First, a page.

SILT — A local resident who has built several disc golf courses in Garfield County has won the blessing of the town government here to build one in his current home town.
TJ Lawrence, who works at Gran Farnum Printing in Glenwood Springs and has lived in Silt for more than 10 years, already has laid out the basic course on a patch of mostly publicly owned hills and gullies adjacent to the Stoney Ridge Pavilion concert stage at the northern edge of town.
At the most recent trustees meeting, on Aug. 26, however, Lawrence told the trustees that he had accidentally crossed parts of privately owned land with his initial design, and sought town help to get permission from the landowner or landowners involved.
The trustees were not prepared to help in that way, directing him to redesign the course to keep it off private property, but they appeared intrigued by the proposal in general.
“It’s addicting, just as in ball golf,” Lawrence told the trustees, adding that there are an estimated 200 or so disc golf courses in Colorado, and more than 3,000 in the U.S.
“It happens all over the world,” Lawrence enthused. “It’s a sport that’s played year-round, regardless of what the weather is.
He maintained that a course in Silt would attract players from around the region, including tourists and business people traveling for their jobs and looking for places to recreate.
In addition, he said, local businesses could stock disc golf equipment and paraphernalia, which he claimed had been a boon to a store in Glenwood Springs.
Shawn McDonald, an employee at the Factory Outdoors store (formerly Factory Surplus), backed up Lawrence’s claim.
“That has doubled, if not tripled in size,” McDonald said, adding that the store keeps a considerable stock of disc golf gear in stock.
“We get a couple of people a day coming in and asking about discs,” he remarked.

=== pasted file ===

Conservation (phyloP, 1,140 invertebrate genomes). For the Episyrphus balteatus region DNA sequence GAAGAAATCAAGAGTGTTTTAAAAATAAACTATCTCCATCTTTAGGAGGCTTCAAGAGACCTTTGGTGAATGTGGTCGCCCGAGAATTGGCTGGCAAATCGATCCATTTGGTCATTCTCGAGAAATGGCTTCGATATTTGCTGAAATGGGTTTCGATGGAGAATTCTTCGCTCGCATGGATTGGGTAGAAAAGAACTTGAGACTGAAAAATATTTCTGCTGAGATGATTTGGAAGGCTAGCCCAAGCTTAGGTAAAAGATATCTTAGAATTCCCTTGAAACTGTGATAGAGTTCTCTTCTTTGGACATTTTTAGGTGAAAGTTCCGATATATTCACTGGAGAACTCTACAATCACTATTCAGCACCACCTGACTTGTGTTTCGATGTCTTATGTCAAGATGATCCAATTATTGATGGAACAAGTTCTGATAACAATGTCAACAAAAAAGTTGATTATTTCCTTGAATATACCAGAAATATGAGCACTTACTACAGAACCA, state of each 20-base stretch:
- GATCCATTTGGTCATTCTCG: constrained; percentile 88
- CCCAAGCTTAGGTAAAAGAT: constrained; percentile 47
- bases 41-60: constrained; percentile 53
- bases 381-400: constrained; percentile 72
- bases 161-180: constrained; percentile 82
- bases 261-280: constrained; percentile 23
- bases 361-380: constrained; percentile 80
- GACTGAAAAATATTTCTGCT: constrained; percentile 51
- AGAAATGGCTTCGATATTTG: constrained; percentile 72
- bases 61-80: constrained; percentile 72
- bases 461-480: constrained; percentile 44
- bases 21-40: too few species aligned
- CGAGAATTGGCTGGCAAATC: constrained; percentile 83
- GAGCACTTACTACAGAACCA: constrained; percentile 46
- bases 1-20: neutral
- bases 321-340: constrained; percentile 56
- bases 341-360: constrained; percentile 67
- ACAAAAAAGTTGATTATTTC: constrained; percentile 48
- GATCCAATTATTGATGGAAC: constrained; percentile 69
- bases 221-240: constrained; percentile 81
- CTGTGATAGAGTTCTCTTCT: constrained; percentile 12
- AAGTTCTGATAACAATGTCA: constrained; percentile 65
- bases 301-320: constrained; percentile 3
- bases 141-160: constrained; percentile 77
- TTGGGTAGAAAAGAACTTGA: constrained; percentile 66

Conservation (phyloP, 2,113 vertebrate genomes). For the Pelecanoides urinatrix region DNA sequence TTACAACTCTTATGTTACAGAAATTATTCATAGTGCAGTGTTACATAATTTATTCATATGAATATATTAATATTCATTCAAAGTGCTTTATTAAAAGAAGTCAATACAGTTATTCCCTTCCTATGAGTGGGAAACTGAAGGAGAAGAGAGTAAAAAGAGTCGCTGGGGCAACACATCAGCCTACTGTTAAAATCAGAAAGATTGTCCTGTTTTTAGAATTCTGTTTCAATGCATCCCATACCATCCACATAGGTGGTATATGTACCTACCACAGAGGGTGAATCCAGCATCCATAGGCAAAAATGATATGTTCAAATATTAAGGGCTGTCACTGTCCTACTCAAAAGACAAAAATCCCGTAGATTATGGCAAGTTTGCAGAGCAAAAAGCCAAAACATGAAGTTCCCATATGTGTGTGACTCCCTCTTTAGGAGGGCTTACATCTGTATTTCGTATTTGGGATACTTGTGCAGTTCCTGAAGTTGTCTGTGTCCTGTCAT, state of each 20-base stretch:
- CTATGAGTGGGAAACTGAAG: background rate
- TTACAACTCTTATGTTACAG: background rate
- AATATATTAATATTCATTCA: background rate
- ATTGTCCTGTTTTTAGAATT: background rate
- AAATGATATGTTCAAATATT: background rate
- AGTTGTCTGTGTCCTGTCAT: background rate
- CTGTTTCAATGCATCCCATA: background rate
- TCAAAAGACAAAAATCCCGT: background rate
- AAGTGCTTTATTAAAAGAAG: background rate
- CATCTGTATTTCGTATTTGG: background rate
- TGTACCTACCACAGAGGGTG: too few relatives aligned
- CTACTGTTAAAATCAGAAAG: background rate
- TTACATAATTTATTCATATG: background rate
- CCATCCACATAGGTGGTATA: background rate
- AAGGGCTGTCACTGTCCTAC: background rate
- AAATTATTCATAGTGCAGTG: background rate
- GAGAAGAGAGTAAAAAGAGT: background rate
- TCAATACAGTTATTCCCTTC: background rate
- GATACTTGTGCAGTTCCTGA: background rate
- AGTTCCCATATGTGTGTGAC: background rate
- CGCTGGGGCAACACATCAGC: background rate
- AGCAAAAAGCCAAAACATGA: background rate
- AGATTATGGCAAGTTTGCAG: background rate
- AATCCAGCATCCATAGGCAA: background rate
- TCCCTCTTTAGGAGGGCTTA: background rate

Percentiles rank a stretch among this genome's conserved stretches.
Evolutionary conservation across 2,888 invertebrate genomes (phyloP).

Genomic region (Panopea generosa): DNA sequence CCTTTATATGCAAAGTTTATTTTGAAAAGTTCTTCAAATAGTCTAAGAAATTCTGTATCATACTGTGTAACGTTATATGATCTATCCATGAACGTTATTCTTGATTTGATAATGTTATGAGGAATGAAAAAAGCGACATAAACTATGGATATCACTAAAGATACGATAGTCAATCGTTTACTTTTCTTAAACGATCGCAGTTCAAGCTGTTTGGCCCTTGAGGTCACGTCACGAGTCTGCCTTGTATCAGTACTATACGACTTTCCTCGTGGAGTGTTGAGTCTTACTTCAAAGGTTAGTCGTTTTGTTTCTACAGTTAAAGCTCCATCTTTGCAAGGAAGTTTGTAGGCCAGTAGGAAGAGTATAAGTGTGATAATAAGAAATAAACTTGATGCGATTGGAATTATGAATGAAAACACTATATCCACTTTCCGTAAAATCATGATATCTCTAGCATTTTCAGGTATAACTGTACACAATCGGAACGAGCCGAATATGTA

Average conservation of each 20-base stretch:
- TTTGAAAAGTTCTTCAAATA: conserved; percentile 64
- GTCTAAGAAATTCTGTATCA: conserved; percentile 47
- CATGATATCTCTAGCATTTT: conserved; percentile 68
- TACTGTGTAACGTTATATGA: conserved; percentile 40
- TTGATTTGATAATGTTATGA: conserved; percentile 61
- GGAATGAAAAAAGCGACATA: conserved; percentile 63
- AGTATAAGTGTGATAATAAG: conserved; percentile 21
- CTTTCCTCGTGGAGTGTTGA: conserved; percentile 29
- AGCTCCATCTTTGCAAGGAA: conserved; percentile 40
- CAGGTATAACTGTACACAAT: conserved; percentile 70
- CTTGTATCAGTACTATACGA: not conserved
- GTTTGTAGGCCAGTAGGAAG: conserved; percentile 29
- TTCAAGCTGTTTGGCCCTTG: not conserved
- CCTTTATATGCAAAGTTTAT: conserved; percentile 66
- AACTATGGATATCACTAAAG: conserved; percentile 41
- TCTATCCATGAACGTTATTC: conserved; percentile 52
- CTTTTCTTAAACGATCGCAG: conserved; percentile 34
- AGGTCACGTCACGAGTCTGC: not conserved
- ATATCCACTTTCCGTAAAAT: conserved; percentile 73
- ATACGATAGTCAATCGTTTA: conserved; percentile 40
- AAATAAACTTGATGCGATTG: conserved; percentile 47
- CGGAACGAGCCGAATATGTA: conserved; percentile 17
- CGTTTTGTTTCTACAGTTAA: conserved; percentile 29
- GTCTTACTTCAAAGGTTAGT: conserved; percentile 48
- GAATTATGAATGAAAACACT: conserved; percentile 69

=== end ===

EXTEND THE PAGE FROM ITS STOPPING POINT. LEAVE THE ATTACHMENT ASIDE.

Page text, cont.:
At the Silt trustees meeting, Lawrence estimated it would cost $4,000 to $8,000 to set up a complete, 18-hole course, remarking, “For a small investment, the town of Silt would benefit tenfold.” He said players would do the work of building the course, and would be responsible for regular maintenance matters.
The trustees indicated they were in favor of the idea.
“I like the sound of the game,” said Trustee Sonny Fernandez, seeming pleased when Lawrence told him the baskets at which players hurl the discs are designed to be removable to avoid conflicts with scheduled events at what are often publicly owned courses.”
“I think it’s a fantastic idea,” seconded Trustee Bryan Fleming, adding that he would support Lawrence’s proposal as long as the private-property conflicts were resolved.
Trustee Rick Aluise agreed, and proposed that the town try to find the funding to pay for the project, rather than seeking grants, as Lawrence suggested.
“The one thing I wouldn’t want to do is sit around and wait to see if we get grants,” Aluise said.
Town attorney Mike Sawyer said the state has enacted “liability protections” that extend to private property owners who permit public recreational activities on their property, if the course design does end up crossing private land.
And Town Administrator Pamela Woods told the trustees that the town’s lease of the Stoney Ridge Pavilion property, which is owned by the Garfield School District, would permit this type of use as it is drawn up.
The trustees agreed to continue discussing the idea, and directed staff to assist Lawrence in determining how to create a course that does not cross private property.